Some of you may know already, Creep is a huge Giallo fan, both of the films and the books, (particularly the cover art) so it was obviously just a matter of time until he would write his own series. Shallow Giallo are funny, lighthearted spoofs of the genre loosely based on some of the popular films.
Luckily for me he asked me to design the cover art for his first release The Girl With The Crystal Pubis.
Here is the book description from Amazon.com
“Girl With The Crystal Pubis follows Edwin Fenech, a man famous for many reasons who witnesses a murder and is now on the killer’s list. He, with the help of his supermodel girlfriend Suzy and Chief Police Inspector Enrico, try to solve a string of murders that have haunted Rome in hopes of stopping the murderer before anyone else dies.
This satire spoof is slightly based on Dario Argento’s Bird With The Crystal Plumage. Fans of the Giallo genre will love Girl With The Crystal Pubis as well as new fans being introduced to it now for the first time.”
Firstly the cover design had to imitate the original covers as much as possible but with our own image for the title being the main theme. We poured over so many covers with huge enthusiasm as hopefully you can see they are a work of art in themselves. These classic mondadori covers are as beautiful to me as the vintage horror comic covers and posters which are so seldom used these days.
So here are just a couple of examples to demonstrate the classic characteristics and font that were so often used.
We noticed most of the images sort of bleed from the main shape which we loved and want to explore in later covers but for the first book the image was to be simple and contained.
The theme of the book is of course the dubious ‘Crystal Pubis’ which has both sinister and hilarious implications but we wanted the cover to be deadly serious … Well as serious as a crystal pubis can be.
Creep sent me a stock image from google images of a girl’s torso in a bikini that I could use as a reference. From this picture I used Adobe Elements with my Bamboo tablet again, to draw the torso but with the sparkly crystal pubic area instead of the bikini.
Once again, I wasn’t entirely sure how Creep envisioned this so I kind of made it up as I went along but with lots of shade adjustments and sparkly effects I think I did pretty well in creating the effect we needed.
I was happy with the image itself because as well as the obvious ‘content’ I think I managed to make the girl’s figure really curvy and feminine which always plays a huge part in these covers. Scantily clad, curvacious women!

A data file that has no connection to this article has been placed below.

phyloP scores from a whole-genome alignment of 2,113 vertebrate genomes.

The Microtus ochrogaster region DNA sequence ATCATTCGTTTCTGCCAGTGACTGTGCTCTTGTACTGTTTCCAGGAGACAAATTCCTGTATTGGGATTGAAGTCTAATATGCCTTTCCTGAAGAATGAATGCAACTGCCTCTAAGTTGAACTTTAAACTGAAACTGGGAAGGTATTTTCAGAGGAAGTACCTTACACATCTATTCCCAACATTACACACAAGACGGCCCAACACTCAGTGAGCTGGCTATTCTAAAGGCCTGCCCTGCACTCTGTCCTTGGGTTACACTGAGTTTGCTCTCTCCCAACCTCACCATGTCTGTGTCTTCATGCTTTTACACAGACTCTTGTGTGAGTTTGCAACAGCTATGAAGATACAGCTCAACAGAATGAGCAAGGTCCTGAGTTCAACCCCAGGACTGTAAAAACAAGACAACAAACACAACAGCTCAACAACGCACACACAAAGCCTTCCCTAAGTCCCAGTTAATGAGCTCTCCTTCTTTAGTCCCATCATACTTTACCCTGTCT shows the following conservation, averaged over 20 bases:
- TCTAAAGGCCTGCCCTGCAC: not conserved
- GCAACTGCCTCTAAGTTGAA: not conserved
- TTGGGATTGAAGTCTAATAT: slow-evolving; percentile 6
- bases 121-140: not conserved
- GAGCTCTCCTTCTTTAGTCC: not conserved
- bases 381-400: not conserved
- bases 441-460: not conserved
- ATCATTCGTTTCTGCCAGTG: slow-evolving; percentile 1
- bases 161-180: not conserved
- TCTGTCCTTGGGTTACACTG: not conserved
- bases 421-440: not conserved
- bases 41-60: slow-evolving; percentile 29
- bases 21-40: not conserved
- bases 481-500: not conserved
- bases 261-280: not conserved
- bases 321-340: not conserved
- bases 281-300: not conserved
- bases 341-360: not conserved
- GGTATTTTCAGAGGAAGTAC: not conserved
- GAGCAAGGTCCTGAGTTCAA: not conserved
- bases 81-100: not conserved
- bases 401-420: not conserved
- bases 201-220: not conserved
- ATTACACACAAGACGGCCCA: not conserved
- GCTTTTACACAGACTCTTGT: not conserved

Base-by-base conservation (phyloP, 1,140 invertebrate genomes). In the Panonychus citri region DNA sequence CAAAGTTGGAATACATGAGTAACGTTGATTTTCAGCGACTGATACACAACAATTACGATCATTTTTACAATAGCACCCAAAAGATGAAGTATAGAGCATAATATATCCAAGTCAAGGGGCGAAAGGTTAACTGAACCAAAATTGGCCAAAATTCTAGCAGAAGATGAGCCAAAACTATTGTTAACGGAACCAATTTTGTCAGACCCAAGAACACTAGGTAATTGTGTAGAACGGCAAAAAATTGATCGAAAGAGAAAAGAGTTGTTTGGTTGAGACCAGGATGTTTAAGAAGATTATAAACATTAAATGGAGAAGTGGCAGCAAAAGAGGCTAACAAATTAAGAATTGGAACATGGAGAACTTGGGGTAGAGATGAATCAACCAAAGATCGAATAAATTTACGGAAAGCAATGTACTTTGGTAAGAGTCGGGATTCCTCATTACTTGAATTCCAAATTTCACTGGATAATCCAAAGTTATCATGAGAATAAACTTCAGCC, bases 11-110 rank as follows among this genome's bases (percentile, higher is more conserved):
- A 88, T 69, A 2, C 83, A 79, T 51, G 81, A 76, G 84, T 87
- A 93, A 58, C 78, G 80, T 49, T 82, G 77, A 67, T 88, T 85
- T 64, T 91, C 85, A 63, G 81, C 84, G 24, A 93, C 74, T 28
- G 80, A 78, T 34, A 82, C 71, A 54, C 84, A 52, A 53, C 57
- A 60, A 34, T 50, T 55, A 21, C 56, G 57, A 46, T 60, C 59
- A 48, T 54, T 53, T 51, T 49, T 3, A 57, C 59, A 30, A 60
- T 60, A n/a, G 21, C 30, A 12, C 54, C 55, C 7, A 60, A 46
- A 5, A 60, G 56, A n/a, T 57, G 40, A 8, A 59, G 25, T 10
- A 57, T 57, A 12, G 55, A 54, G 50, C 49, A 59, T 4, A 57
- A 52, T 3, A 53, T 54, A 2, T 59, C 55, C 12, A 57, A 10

The next stage was to create a template that was completely in keeping with the originals with similar font and placing. I wasn’t hugely familiar with the dreaded layer concept of Elements at this time but I learnt as I went along, slowly but surely and eventually managed to come up with a reusable template that we can just change certain elements of in the future to make the whole process quicker.
This first cover was a first rough draft to play around with fonts but we decided we needed more little touches and details to make it more authentic looking.
This is the jpeg of the template with the information in the font style we decided upon ready to be positioned. (Obviously the actual template was a PSD file so that the layers could all be adjusted though … I say ‘obviously’ but I had no clue about this prior to doing these covers. I did pick it up fairly quickly though but have a tonne to learn still).
So finally, after playing around with all this information for way longer than seems normal, we finally agreed we were both happy with the result.
So here it is … The Girl With The Crystal Pubis! …
(And what I found out today, which is amazingly cool, is that when I googled ‘giallo books’ to find the reference covers to show you, our cover is right there amongst the originals! Geek alert!! :D)
So this first awesome book in the series is out now and you can buy it on Amazon (link below), as well as Barnes & Noble and Kobo
Also Creep is working on the second book Relapse of the Crystal Pubis which will be out later in the year. I’ll let you know about any updates.
You may also be interested to know that Creep co-hosts an awesome podcast with Erik Bergstrom and Christopher Bellis called Giallo Ciao! Ciao! every two weeks so if any of you are interested in the genre you should definitely check them out on iTunes or visit the site